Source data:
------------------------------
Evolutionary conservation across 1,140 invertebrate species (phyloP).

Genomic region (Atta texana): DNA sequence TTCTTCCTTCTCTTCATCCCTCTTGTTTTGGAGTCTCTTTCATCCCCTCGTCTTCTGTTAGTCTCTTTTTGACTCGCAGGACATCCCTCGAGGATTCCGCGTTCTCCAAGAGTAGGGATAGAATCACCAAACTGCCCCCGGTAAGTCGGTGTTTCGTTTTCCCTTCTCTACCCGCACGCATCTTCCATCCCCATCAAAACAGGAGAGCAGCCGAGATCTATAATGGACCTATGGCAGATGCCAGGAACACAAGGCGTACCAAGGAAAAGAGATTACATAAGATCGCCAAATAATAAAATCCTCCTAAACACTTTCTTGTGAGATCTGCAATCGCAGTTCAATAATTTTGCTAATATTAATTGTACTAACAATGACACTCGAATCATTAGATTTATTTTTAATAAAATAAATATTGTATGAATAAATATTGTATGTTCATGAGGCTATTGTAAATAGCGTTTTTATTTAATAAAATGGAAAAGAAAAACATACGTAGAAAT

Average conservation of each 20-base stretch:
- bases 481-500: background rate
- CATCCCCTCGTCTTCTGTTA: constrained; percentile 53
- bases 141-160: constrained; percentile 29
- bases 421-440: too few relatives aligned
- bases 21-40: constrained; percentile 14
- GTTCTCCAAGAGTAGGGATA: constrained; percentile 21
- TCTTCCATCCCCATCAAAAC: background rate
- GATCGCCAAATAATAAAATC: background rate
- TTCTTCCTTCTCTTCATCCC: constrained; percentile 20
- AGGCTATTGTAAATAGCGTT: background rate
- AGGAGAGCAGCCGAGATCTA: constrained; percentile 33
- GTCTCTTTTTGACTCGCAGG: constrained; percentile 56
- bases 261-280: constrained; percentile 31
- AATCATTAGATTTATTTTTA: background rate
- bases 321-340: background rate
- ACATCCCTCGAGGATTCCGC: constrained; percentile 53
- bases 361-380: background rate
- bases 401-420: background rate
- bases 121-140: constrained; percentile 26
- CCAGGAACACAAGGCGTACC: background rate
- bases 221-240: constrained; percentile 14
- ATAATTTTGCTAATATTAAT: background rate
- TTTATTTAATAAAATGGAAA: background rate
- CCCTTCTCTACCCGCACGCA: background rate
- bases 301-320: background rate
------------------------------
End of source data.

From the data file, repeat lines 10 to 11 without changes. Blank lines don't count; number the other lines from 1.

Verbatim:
- TCTTCCATCCCCATCAAAAC: background rate
- GATCGCCAAATAATAAAATC: background rate